(2014) Nat Commun 5: 5068
MeSH Terms: Cholesterol, LDL, Genome-Wide Association Study, Humans, Hydroxymethylglutaryl-CoA Reductase Inhibitors, Pharmacogenetics, Polymorphism, Single Nucleotide
Show Abstract · Added March 14, 2018
Statins effectively lower LDL cholesterol levels in large studies and the observed interindividual response variability may be partially explained by genetic variation. Here we perform a pharmacogenetic meta-analysis of genome-wide association studies (GWAS) in studies addressing the LDL cholesterol response to statins, including up to 18,596 statin-treated subjects. We validate the most promising signals in a further 22,318 statin recipients and identify two loci, SORT1/CELSR2/PSRC1 and SLCO1B1, not previously identified in GWAS. Moreover, we confirm the previously described associations with APOE and LPA. Our findings advance the understanding of the pharmacogenetic architecture of statin response.
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6 MeSH Terms
Hemoglobin a1c and the progression of coronary artery calcification among adults without diabetes.
Carson AP, Steffes MW, Carr JJ, Kim Y, Gross MD, Carnethon MR, Reis JP, Loria CM, Jacobs DR, Lewis CE
(2015) Diabetes Care 38: 66-71
MeSH Terms: Adolescent, Adult, Aorta, Thoracic, Blood Glucose, Calcinosis, Cholesterol, HDL, Cholesterol, LDL, Coronary Artery Disease, Diabetes Mellitus, Disease Progression, Female, Glycated Hemoglobin A, Humans, Male, Odds Ratio, Prospective Studies, Risk Factors, Tomography, X-Ray Computed, Young Adult
Show Abstract · Added August 24, 2015
OBJECTIVE - Higher levels of hemoglobin A1c (HbA1c) are associated with increased cardiovascular disease risk among individuals without diabetes and may also be positively associated with coronary artery calcification (CAC). This study investigated the association of HbA1c with CAC progression in the Coronary Artery Risk Development in Young Adults study.
RESEARCH DESIGN AND METHODS - We included 2,076 participants with HbA1c and noncontrast computed tomography (CT) assessed at baseline (2005-2006), and CT repeated 5 years later (2010-2011). CAC progression was defined as 1) incident CAC (increase >0 Agatston units among those with no CAC at baseline), 2) any CAC progression (increase >10 Agatston units between examinations), and 3) advanced CAC progression (increase >100 Agatston units between examinations).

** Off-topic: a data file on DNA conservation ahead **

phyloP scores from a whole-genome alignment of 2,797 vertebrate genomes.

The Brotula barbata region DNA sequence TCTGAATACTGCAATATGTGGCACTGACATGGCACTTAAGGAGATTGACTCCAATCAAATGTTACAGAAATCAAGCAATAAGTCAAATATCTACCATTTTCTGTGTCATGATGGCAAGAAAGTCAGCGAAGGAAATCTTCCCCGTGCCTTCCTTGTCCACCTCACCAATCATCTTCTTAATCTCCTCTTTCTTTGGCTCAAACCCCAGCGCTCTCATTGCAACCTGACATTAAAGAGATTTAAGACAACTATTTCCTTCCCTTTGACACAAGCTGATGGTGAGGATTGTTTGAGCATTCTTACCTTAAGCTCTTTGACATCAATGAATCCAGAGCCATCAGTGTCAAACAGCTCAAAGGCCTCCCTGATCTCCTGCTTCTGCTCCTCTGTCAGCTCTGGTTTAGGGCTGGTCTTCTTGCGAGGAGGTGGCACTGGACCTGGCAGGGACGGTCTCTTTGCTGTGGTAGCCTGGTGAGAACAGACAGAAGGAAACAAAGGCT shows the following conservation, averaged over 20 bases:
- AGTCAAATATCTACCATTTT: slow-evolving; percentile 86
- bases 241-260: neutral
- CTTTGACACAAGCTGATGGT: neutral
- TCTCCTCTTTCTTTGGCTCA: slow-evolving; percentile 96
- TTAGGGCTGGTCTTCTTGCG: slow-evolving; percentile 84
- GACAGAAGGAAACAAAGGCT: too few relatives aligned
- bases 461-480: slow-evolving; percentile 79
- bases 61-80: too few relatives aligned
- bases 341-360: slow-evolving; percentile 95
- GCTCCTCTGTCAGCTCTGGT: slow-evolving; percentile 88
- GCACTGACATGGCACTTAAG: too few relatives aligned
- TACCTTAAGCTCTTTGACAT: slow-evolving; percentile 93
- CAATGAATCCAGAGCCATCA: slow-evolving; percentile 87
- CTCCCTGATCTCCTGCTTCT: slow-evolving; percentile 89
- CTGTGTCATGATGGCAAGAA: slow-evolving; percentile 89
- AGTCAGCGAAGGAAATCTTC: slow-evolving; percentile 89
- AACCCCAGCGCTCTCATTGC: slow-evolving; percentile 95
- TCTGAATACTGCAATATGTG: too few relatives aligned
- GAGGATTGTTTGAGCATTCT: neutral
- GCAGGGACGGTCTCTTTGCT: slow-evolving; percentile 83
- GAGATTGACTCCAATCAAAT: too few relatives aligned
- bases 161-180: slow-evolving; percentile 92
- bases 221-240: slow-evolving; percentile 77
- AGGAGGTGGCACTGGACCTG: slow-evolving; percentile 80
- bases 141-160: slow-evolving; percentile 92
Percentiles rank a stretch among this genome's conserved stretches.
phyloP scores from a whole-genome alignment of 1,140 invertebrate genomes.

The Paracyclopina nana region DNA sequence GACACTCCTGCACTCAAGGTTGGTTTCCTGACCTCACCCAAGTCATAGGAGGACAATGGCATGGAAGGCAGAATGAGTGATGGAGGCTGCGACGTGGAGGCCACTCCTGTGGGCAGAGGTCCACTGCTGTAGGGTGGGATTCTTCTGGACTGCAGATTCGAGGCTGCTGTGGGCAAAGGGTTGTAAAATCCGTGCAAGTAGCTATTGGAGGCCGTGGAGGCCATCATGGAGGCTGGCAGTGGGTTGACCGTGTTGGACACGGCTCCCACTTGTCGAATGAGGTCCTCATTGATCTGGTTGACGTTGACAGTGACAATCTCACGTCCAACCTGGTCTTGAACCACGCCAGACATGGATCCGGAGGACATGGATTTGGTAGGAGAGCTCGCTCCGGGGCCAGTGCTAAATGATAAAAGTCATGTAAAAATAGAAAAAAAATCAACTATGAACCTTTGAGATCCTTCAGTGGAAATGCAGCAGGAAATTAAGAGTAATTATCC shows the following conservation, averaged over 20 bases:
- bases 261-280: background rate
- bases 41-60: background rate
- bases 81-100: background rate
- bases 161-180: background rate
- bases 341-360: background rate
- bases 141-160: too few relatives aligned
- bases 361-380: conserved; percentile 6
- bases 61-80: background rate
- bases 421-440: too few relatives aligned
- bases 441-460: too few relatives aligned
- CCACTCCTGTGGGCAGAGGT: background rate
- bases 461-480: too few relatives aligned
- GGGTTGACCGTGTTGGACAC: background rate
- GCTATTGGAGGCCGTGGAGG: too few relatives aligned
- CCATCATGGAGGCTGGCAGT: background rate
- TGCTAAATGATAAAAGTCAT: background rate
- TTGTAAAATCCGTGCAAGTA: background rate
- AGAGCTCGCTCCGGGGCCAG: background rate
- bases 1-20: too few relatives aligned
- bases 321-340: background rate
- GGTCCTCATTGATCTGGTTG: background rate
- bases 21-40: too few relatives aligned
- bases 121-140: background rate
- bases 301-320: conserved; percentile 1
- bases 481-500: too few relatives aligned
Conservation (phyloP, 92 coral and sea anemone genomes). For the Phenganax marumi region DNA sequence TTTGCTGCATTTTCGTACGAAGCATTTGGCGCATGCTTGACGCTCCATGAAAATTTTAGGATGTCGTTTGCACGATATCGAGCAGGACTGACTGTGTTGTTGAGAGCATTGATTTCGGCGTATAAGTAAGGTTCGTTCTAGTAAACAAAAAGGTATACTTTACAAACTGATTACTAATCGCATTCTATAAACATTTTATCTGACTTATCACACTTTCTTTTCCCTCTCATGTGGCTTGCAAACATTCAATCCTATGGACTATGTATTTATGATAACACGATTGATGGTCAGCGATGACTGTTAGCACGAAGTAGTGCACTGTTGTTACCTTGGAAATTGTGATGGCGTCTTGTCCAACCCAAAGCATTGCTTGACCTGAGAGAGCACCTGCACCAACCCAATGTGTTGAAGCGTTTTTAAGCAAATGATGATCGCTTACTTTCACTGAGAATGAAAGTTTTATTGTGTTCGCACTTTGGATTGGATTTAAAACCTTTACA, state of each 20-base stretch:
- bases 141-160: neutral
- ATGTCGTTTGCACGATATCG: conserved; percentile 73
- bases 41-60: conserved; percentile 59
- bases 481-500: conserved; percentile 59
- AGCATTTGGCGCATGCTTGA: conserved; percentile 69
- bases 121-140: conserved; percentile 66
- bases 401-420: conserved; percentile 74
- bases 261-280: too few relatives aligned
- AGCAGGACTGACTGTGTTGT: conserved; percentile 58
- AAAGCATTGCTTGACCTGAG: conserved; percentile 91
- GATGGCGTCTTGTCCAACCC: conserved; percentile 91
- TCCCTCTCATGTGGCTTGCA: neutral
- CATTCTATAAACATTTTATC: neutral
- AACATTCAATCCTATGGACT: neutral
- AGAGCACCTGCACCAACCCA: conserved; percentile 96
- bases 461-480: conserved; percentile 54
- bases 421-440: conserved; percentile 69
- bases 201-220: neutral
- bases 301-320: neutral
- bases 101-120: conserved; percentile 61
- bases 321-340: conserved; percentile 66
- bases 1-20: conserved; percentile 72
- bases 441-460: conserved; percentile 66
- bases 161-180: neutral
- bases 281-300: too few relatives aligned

RESULTS - During the 5-year follow-up period, 12.9% of participants without baseline CAC developed incident CAC; among all participants, 18.2% had any CAC progression and 5.4% had advanced CAC progression. Higher HbA1c was associated with incident CAC (risk ratio [RR] = 1.45; 95% CI 1.02, 2.06), any CAC progression (RR = 1.51; 95% CI 1.16, 1.96), and advanced CAC progression (RR = 2.42; 95% CI 1.47, 3.99) after adjustment for sociodemographic factors. Additional adjustment for cardiovascular risk factors attenuated the associations of HbA1c with incident CAC (RR = 1.05; 95% CI 0.74, 1.49) and any CAC progression (RR = 1.13; 95% CI 0.87, 1.47). In contrast, the association of HbA1c with advanced CAC progression persisted in multivariable adjusted models (RR = 1.78; 95% CI 1.08, 2.95).
CONCLUSIONS - Higher HbA1c was independently associated with advanced CAC progression among individuals without diabetes, while the associations with incident CAC and any CAC progression were accounted for by other established cardiovascular risk factors.
© 2015 by the American Diabetes Association. Readers may use this article as long as the work is properly cited, the use is educational and not for profit, and the work is not altered.
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19 MeSH Terms